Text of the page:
At last, a little more on the British Breakfast Wars: as honey overtakes marmalade at the British breakfast table, squeezable honey sales rose 45% in one year and now comprises 17% of honey sales.

But young men aren't playing ball: sweet spreads tend not to be bought by young C2DE men aged 15-24.

The overall UK honey market is now worth £361 million.

A Mintel report costing £995 will tell you more.

Tuesday, January 10, 2006

I suppose someone had to

Bandwagon time: “Bee Propolis may provide some Protection against Bird Flu”.

Monday, January 09, 2006

Social insects on TV

At last I caught up with BBC's Life in the Undergrowth programme on social insects. Marvellous! Along with a segment on giant Asiatic honeybees (watch here) was a feature on Arizonan ants: by day harvester ants search for seeds, but before retiring for the night roll stones over the nest entrances of night ants to delay their night-time search for the same scarce foodstuff. Oh, what wags!

The scent of a man

A mobile scent seller sent bees into a rampage in Nigeria reports the official News Agency of Nigeria. People sheltered indoors overnight and in the morning emerged to find domestic animals stung to death.

Sunday, January 08, 2006


The honey fraudster Bakers were found guilty -- sentencing will be sometime this month. The trial here.

New US AFB antibiotic

The USA has approved a new antibiotic to combat AFB. Tylan Soluble (tylosin tartrate) will now supplement oxytetracycline hydrochloride (Terramycin) which has been proving less effective because of the emergence of resistant strains of American foulbrood.

Farewell Tony Banks

Lord Stratford, former British Labour MP Tony Banks, died in the Florida today having suffered a massive stroke. He is famed amongst British beekeepers for having registered his gift of honey from his local beekeeping association in the House of Commons Register of Interests. His fierce but ascerbic wit will be sorely missed:
Tory MP, Terry Dicks, was dismissed as “living proof that a pig's bladder on the end of a stick can be elected to Parliament”.

... he accused Lady Thatcher of having “the sensitivity of a sex-starved boa-constrictor” during a Commons debate.

... a keen animal rights activist tabled a motion condemning human beings as “obscene, perverted, cruel, uncivilised and lethal”. It also “looked forward to the day when the inevitable asteroid slams into the Earth and wipes them out, thus giving nature the opportunity to start again”.
More of his quips here.

The growing economc importance of honey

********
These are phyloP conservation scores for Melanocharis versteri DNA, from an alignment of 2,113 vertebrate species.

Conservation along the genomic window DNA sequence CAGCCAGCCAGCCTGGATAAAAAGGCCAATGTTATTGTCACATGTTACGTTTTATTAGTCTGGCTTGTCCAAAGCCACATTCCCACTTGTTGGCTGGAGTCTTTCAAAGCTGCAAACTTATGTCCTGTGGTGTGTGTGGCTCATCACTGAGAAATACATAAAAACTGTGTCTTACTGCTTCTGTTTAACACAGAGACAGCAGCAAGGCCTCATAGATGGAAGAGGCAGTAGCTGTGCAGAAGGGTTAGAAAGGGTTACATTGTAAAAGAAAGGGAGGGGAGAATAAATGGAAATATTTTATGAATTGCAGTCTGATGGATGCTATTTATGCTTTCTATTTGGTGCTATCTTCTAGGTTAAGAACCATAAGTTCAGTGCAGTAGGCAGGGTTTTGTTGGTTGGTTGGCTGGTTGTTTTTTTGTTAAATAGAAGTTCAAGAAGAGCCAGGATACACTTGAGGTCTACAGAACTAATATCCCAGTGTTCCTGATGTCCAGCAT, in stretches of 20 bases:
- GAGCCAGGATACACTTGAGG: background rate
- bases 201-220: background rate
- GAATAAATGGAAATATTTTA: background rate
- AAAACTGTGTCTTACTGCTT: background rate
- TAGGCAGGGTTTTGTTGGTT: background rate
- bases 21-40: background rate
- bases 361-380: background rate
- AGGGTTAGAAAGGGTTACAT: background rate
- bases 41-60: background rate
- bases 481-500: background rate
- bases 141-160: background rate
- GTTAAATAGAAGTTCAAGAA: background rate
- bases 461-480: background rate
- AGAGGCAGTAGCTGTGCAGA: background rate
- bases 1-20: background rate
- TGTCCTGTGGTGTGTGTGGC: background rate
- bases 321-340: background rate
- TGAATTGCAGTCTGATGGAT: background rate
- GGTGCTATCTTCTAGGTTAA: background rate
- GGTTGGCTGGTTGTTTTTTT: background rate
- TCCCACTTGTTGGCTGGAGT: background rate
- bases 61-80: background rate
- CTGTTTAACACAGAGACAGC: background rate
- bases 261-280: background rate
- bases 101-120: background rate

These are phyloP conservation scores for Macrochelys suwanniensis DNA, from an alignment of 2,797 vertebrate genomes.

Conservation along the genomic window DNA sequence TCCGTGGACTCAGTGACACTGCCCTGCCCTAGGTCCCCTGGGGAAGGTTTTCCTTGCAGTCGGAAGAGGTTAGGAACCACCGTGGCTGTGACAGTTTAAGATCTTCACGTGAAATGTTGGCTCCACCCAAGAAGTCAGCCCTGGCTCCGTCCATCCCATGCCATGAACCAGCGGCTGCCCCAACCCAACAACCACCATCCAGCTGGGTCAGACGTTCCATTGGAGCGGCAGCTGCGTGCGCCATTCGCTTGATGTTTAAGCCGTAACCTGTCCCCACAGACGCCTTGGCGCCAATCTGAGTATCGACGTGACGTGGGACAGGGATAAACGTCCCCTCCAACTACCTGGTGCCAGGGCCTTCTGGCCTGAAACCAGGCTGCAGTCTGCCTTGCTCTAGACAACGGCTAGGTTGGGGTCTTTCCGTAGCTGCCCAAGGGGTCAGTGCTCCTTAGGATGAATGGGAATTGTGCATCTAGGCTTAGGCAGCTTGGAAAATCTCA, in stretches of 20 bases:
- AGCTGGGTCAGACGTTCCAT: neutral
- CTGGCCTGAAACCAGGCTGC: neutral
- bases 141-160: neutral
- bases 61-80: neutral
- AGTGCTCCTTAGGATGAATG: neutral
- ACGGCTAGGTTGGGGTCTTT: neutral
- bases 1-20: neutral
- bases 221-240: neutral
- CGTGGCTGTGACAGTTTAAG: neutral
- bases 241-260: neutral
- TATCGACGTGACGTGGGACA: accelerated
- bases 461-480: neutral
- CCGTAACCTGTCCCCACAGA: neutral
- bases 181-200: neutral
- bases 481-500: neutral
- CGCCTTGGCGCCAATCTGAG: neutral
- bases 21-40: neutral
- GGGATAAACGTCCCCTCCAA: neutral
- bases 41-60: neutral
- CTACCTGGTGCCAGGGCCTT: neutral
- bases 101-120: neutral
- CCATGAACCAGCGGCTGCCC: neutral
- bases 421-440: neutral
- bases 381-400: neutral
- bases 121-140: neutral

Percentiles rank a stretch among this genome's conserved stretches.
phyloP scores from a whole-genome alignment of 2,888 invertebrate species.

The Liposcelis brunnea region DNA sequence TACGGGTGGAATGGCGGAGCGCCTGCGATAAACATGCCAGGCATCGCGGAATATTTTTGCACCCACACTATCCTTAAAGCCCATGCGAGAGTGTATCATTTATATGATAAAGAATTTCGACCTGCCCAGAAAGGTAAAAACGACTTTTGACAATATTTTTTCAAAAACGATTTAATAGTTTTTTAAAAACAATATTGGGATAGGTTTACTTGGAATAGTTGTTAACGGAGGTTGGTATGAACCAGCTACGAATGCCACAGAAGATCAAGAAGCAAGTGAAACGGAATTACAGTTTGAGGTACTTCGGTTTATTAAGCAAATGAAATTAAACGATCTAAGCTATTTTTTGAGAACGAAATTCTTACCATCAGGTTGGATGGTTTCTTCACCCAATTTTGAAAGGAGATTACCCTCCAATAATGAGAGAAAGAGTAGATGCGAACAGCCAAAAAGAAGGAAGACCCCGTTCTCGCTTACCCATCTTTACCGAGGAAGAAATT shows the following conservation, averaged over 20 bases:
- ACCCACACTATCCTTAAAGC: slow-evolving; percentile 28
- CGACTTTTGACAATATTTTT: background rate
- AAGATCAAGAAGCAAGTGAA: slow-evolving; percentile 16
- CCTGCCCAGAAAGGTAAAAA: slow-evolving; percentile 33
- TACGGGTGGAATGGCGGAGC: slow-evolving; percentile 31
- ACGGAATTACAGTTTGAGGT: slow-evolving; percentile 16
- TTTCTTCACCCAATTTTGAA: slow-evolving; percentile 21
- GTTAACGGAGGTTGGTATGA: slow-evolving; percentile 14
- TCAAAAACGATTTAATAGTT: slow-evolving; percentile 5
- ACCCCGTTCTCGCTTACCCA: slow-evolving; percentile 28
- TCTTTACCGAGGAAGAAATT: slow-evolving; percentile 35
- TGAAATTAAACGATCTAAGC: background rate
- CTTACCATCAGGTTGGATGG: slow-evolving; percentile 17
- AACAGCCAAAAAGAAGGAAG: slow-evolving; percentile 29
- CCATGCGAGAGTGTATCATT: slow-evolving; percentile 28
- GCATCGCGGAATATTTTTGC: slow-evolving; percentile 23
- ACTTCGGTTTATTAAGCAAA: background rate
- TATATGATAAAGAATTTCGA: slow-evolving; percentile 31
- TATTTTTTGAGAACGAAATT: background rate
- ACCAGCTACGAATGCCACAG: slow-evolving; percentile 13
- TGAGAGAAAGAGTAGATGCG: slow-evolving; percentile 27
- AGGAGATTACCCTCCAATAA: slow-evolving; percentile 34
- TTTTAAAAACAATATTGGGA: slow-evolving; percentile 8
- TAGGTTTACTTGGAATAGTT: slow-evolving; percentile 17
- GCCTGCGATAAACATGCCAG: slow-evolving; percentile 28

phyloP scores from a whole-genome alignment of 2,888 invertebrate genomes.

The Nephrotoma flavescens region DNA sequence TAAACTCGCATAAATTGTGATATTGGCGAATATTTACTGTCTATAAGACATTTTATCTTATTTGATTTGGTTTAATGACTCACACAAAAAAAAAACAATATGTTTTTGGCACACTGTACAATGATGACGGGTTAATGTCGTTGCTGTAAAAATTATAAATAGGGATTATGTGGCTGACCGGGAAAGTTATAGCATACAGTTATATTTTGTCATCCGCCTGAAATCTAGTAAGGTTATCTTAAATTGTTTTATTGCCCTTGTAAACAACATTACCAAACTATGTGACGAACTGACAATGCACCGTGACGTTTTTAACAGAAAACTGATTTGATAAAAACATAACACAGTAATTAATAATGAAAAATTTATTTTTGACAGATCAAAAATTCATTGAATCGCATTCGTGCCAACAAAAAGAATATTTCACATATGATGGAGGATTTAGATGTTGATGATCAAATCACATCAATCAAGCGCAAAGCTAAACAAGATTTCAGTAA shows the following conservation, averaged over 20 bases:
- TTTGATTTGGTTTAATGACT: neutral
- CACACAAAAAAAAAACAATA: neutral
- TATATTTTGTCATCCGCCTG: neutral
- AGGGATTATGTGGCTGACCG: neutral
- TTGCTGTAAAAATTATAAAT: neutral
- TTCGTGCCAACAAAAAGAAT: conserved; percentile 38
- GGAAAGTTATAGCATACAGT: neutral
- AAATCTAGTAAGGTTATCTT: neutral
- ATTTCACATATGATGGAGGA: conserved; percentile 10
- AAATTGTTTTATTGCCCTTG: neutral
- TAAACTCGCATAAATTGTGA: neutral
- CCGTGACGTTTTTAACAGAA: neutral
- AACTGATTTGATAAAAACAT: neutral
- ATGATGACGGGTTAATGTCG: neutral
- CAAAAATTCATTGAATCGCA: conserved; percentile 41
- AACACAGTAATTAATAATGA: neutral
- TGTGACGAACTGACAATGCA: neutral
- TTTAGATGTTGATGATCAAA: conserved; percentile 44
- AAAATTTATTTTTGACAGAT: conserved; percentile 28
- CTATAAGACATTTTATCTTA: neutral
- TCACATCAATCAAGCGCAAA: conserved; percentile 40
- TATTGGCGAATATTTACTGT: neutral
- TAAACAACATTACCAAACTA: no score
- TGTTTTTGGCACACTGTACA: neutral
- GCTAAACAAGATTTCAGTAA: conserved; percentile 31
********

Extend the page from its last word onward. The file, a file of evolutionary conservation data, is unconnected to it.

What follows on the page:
The African Development Board has pledged a $5 million grant and a $4 million loan to honey producers in Uganda to boost their production capacity.

Goodbye pollen analysis? Not yet!

A report on testing honey sources using photonics:
FTIR (Fourier Infrared Transform Spectrometer) identifies the nonvolatile components of honey via the vibration of molecular bonds. Surface acoustic wave sensing, on the other hand, ferrets out information related to the volatile flavor compounds.

... Tewari said that a fused sensor capable of both FTIR and surface acoustic wave measurements would be needed for industrial and on-site honey grading. Such a tool might save overhead expenses and time while increasing product quality and reliability. However, he added, such a device does not yet exist.

The scientists are not working to produce such an instrument because their current focus is on extending the technique to other applications. The technology can spot adulteration in petroleum products as well as identify food contaminants. It also can be used to detect biological and chemical weapons as well as for other security applications.

Saturday, January 07, 2006

HM Customs seize more honey than heroin

Britain's HM Revenue & Customs officials seized nearly 15 tonnes of honey last year -- 10 times the weight of heroin they snatched.

“We're concerned that in many countries it is not being produced in a hygienic way,” a spokesman explains earnestly. Importing honey from more than 100 places -- including Egypt and the Virgin Islands -- is a criminal offence that can land you a £500 fine.
I had assumed the crackdown was an attempt to stop the spread of bee diseases through honey.

Apiguard in the USA

Apiguard, the thymol-based near-natural anti-varroa treatment from Vita (Europe) Limited, has been approved by US authorities. Each state must now give its approval. It may help US beekeepers who currently face mites resistant to other treatments.

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Buzzing on Voice of America

Voice of America has just broadcast three programmes on bees.

Friday, January 06, 2006

Ku Klux Bee

Happy 2006. I'm back and trying to catch up. Meanwhile here's a picture of an ambitious Central American honeybee.